Historical Reviews

A Play of Knaves

[openbook booknumber=”0425211118″][rating:3/5]

In the pages of Margaret Frazer’s national bestselling Dame Frevisse series, the player Joliffe has assumed many roles on stage, to the delight of those he entertains. Now, in the company of a troupe of traveling performers, he finds himself cast in the role of sleuth…

In the spring of 1435, Joliffe and his fellow players are sent to the village of Ashewell not only to stage plays, but to uncover some dark secrets about the town’s three wealthy families: the Ashewells, the Medcotes, and the Gosyns. A rivalry has been brewing among the families, entangling the entire town in a web of seduction, deception, and blackmail.

Matters go beyond the breaking point when someone turns to murder to settle their grievances. And if one murder is good, why not another? If all the world is a stage, then it’s up to Joliffe to bring the curtain down on this tragedy – before another man takes his final curtain call…

The book A Play of Knaves is one of a series of historical mysteries that follow the player Joliffe as he ends up in a variety of situations that require some serious sleuthing to stay out of trouble.

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The Masqueraders

[openbook booknumber=”1402219504″][rating:5/5]

Born to a father set on having adventures, Prudence and Robin Tremaine have lived a life on the run. They constantly are moving (often fleeing) from one place to another, and often have to do so in disguise. After Robin and his father take part in the failed Jacobite rebellion they split up and flee into the country side. Robin meets up with his sister, who stayed out of it, and they decide to swap genders to thoroughly hide Robin in the last place anyone will ever look – in a set of petticoats – to prevent him from being hanged. Prudence then becomes Mr Peter Marriot and Robin becomes Miss Kate Marriot.

Together they travel to London and hope to meet up with their father there. That’s when they meet Sir Anthony and Letitia, Letty is currently attempting to elope with a Mr Markham only to find that he is a brute and not worth marrying, her attempt to change his mind on this score proves dangerous though. With the siblings help (a false swoon by “Kate” and a swift uppercut with the hilt of a sword by “Peter”) they rescue Letty and restore her to Sir Anthony, a friend of her father’s. In that meeting “Kate”, er, Robin falls hopelessly in love with Letty and “Peter”, er, Prudence falls hopelessly in love with Sir Anthony. Now, in true Georgette Heyer fashion, the stage is set for a romp unlike any other!

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A Christmas to Remember

[openbook booknumber=”0425211843″]

[rating:3/5]

Lillian Warwick is a curmudgeony old woman who suffers a bad fall and is forced into the care of her daughters and granddaughter. After the fall she finds herself reliving old memories of times gone by and remembers her own history and past mistakes. Will acknowledging the pain in her past allow her to acknowledge the reality of her future? Lucy Bates is a nurse in training at the hospital where Lillian was admitted. She too has some big decisions ahead of her as she struggles with thoughts of quitting nursing school and going back to waitressing full time. She isn’t helped in this by her less than supportive husband, who undercuts her commitment and confidence at every turn. But, with the coming of the Christmas season and following New Year both of these women, and their families undergo a transformation worthy of the spirit of the holiday season.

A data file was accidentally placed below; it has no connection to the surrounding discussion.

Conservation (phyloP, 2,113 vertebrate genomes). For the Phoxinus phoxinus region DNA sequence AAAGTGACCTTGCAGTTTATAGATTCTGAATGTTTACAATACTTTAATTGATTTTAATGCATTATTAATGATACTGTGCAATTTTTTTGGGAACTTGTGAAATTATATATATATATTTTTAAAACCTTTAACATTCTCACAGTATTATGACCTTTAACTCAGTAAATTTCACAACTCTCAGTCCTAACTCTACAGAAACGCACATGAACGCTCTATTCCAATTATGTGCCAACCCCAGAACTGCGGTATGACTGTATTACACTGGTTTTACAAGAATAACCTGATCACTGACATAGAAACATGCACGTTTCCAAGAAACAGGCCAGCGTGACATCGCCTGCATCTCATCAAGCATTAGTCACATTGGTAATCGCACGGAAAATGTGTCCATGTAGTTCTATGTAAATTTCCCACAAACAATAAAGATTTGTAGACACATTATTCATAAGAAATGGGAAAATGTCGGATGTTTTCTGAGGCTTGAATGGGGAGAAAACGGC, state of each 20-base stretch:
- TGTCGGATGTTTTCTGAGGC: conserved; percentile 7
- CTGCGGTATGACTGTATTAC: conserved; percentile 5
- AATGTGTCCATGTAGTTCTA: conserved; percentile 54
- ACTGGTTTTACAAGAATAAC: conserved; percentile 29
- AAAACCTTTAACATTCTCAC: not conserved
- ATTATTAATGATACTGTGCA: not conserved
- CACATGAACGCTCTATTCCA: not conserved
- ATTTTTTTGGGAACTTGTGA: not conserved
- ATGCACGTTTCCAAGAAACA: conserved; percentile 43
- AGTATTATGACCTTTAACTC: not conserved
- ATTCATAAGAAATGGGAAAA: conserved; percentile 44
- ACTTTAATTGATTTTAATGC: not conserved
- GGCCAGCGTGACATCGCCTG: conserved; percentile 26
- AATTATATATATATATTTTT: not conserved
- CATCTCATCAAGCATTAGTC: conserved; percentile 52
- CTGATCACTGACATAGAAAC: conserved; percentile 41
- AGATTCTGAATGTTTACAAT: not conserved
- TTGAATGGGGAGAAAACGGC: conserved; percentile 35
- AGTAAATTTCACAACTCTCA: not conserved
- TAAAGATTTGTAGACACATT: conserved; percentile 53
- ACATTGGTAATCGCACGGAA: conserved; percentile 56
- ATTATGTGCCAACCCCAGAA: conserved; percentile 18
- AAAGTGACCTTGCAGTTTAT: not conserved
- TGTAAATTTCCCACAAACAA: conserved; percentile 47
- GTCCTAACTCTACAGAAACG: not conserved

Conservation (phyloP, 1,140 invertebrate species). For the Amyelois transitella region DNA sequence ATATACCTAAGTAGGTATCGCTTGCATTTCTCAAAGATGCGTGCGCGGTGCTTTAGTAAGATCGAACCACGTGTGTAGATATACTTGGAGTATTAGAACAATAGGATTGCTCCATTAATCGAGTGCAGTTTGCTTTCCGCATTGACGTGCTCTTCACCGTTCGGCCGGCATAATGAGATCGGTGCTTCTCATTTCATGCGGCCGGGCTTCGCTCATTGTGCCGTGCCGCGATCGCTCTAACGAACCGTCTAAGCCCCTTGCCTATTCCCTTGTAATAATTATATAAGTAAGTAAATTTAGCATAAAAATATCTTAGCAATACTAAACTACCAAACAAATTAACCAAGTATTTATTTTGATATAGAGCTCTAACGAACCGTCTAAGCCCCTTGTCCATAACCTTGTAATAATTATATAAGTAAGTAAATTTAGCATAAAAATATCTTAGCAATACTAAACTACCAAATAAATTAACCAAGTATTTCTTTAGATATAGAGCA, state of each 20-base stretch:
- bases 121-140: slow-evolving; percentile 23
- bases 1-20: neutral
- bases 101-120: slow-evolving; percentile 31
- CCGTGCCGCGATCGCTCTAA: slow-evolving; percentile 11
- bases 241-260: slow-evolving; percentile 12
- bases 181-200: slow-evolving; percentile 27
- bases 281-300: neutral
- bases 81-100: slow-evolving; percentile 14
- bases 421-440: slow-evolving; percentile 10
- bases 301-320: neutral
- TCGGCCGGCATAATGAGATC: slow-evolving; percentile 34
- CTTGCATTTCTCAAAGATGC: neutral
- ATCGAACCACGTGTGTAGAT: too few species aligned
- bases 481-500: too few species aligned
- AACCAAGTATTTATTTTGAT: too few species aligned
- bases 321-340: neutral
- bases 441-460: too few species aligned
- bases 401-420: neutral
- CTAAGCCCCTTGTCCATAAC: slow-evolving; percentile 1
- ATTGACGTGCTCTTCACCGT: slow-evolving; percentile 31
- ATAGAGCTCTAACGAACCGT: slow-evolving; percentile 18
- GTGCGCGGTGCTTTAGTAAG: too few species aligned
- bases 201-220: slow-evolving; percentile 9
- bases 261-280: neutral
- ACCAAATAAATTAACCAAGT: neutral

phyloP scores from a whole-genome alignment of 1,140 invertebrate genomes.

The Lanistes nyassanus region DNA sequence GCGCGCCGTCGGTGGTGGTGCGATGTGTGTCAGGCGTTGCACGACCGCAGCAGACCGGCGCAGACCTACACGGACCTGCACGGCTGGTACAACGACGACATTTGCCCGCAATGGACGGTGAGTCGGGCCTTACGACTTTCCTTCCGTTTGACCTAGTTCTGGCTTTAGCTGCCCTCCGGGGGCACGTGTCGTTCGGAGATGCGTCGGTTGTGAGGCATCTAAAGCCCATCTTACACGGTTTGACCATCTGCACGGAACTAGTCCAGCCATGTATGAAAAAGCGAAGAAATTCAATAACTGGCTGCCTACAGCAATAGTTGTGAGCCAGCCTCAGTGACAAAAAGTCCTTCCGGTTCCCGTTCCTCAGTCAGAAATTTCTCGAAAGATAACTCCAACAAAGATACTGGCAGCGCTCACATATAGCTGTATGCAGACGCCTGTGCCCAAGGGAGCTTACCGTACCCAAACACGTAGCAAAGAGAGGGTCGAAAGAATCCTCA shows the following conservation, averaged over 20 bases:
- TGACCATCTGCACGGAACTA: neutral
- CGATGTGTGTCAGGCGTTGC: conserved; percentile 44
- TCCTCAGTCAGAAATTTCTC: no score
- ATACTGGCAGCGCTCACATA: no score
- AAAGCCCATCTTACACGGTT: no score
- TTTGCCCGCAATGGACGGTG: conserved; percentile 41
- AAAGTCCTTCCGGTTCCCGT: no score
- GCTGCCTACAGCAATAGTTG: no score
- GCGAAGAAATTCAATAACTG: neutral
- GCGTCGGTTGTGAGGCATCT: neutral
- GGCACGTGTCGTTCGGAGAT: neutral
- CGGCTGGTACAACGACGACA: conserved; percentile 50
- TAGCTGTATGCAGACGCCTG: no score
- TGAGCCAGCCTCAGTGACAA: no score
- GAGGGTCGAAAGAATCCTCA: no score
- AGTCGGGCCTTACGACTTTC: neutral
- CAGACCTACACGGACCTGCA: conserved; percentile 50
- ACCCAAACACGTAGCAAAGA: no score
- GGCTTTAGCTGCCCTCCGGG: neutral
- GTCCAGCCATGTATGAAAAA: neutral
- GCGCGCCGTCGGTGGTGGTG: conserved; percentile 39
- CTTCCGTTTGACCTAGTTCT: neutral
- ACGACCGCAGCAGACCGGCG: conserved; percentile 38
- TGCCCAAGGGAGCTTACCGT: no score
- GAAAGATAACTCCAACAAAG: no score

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Arabella

[openbook booknumber=”1402219466″]

[rating:5/5]

Impetuosity is Arabella’s only fault. That and being young and naive. At the same time she has very strong convictions about right and wrong and follows through on them, again to a fault. After Frederica Arabella is my next favorite heroine. She is not a push over, nor is she vapid or overly frivolous. Being young and naive ends up being only endearing, and her convictions are admirable considering the time and place she is in. Her impetuosity though is what got her into trouble in the first place.

Arabella is one of eight children in a large family living in a country parish. Her father, the Vicar, is a strict man who raises his children to love, respect and care for all of their fellow creatures. She is from a respectable family, but her fortune is very, very small. Through a happy circumstance her godmother writes and says that she is willing to bring Arabella under her wing in London and sponsor her for a London Season!

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Wilderness Tips

[openbook booknumber=”0553560468″]

[rating:4/5]

In Wilderness Tips, Margaret Atwood writes ten short stories that are at once poignant and deeply disturbing. Each story illustrates one moment in a person’s life that changes them forever. They grow from young and idealistic to old and bitter in the space of a few pages and all of the stories ended up being dark in one way or another. They all carried themes of loss, missed opportunities, mistakes, dead ends and sad realizations.

They all took place in Canada, with some containing native Canadians and some transplanted from England or Europe. They almost all featured promiscuity and sexual affairs, often as the norm, and they all had one hard earned life lesson to impart. The tales spanned the decades from “the war years” of World War II up until the late eighties and early nineties and all of the changes that took place in that time. The women’s movement took special prominence in these stories as they described the changes they in particular experience over that span of sixty years of human history.

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